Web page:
Assessment Opinion

How School- and District-Level Leaders Can Prepare Students for Success

By Peter Kannam & Elyse Rossi — May 17, 2017 6 min read
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Editor’s Intro: I worked with America Achieves and Policy Studies Associates, Inc. on the new report, "Instructional Practices for Deeper Learning: Lessons for Educators.” The report explores practices taking place in three districts in the United States and one district in Canada, and it discusses specific actions that can be taken at the district, school, and classroom levels to improve instruction and ultimately drive strong student achievement and acquisition of deeper learning skills. My colleagues, Peter Kannam, Co-founder and Managing Partner, and Elyse Rossi, Senior Program Manager at America Achieves, highlight some of the key findings here.

Learn more by joining America Achieves and the Alliance for Excellent Education for a webinar, “Global Lessons for America’s High Schools,” on Thursday, May 18 at 3 pm ET.

We are in the midst of the most significant and rapid economic shift the world has ever experienced, with the possible exception of the Industrial Revolution. Technology and corresponding innovations are driving profound disruptions in the workforce, including the automation of tens of millions of jobs across the skills spectrum. These changes are outpacing our educational improvements, creating a widening disconnect between education and skill outcomes and labor market and economic needs.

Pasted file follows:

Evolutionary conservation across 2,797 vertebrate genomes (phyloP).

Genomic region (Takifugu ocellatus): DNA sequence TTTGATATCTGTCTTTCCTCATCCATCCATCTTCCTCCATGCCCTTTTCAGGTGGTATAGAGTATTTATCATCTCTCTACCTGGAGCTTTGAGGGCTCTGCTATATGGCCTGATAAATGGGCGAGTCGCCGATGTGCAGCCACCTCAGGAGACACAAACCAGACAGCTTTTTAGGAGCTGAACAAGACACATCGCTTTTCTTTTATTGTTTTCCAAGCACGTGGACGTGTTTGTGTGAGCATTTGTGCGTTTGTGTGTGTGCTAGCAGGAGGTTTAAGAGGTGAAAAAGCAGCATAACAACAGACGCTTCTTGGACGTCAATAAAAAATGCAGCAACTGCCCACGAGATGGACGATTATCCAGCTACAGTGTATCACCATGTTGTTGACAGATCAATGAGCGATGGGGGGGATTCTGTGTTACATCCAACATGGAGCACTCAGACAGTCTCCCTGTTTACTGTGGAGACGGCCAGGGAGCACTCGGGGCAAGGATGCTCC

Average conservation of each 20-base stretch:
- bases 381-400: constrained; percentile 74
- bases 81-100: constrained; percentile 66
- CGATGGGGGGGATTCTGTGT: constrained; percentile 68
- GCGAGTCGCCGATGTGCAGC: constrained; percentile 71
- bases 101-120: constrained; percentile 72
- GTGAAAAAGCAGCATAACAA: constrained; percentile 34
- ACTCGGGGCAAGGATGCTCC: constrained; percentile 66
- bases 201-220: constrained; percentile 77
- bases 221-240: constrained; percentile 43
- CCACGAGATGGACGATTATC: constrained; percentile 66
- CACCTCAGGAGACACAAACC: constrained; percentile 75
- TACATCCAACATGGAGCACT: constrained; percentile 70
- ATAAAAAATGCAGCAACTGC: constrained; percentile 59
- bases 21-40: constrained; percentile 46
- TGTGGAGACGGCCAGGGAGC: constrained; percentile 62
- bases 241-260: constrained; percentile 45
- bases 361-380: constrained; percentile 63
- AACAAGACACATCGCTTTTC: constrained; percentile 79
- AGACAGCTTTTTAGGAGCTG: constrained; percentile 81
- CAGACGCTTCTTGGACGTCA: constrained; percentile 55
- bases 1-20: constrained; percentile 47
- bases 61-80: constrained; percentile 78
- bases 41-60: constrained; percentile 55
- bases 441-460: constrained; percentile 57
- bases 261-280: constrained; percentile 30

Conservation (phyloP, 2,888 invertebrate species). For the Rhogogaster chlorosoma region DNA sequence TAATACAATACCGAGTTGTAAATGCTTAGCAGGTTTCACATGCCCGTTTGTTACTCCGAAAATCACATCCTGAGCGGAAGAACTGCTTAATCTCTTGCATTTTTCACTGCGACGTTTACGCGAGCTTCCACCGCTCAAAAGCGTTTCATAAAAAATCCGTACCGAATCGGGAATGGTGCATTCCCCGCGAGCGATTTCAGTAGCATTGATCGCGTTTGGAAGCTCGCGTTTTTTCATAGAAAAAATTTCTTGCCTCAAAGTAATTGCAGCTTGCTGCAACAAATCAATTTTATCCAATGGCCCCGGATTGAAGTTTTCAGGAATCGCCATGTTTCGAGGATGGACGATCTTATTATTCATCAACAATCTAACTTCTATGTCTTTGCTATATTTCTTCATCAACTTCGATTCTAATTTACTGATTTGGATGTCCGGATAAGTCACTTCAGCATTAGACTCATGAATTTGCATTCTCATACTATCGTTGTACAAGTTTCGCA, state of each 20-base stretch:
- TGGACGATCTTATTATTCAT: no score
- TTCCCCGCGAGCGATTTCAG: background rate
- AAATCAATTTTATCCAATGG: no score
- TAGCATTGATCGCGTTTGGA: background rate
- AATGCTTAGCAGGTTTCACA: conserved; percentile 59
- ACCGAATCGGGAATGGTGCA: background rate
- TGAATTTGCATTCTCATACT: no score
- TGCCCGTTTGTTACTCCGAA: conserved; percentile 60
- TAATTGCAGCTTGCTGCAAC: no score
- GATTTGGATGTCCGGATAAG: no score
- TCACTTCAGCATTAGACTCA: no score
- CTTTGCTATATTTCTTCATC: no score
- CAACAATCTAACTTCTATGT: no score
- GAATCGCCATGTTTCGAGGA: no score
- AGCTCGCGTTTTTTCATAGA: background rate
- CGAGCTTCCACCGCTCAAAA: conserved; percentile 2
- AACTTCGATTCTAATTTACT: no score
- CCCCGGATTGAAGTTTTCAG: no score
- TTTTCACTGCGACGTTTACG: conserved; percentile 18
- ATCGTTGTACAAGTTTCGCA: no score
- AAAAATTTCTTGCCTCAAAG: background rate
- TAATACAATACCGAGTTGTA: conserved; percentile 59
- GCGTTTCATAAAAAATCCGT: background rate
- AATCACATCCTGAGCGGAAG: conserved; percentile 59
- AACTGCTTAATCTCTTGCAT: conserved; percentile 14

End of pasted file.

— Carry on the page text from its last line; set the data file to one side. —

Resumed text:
How do we ensure that our schools are preparing students from every background and community for good jobs and careers in this rapidly changing economy and labor market? This question is consistently raised by parents, teachers, administrators, and policymakers. Past PISA (the Programme for International Student Assessment) results, which rank countries around the world based on student achievement levels, have suggested that the United States is in the middle of the pack compared to other international systems when it comes to equipping its young people with the skills needed to be successful in the global labor market.

Yet there are bright spots. We have individual school systems in plenty of places that we can learn from. For example, four districts in North America—three in the United States and one in Canada—are engaging in inspiring continuous improvement efforts to ensure that their students develop the skills needed to access opportunities in a changing world.

When we look across these four districts, common strategies for improvement emerge. Below are a few such strategies that are helping leaders to develop sound instruction that supports student acquisition of critical deeper learning skills, thus positioning students to become better thinkers and problem solvers.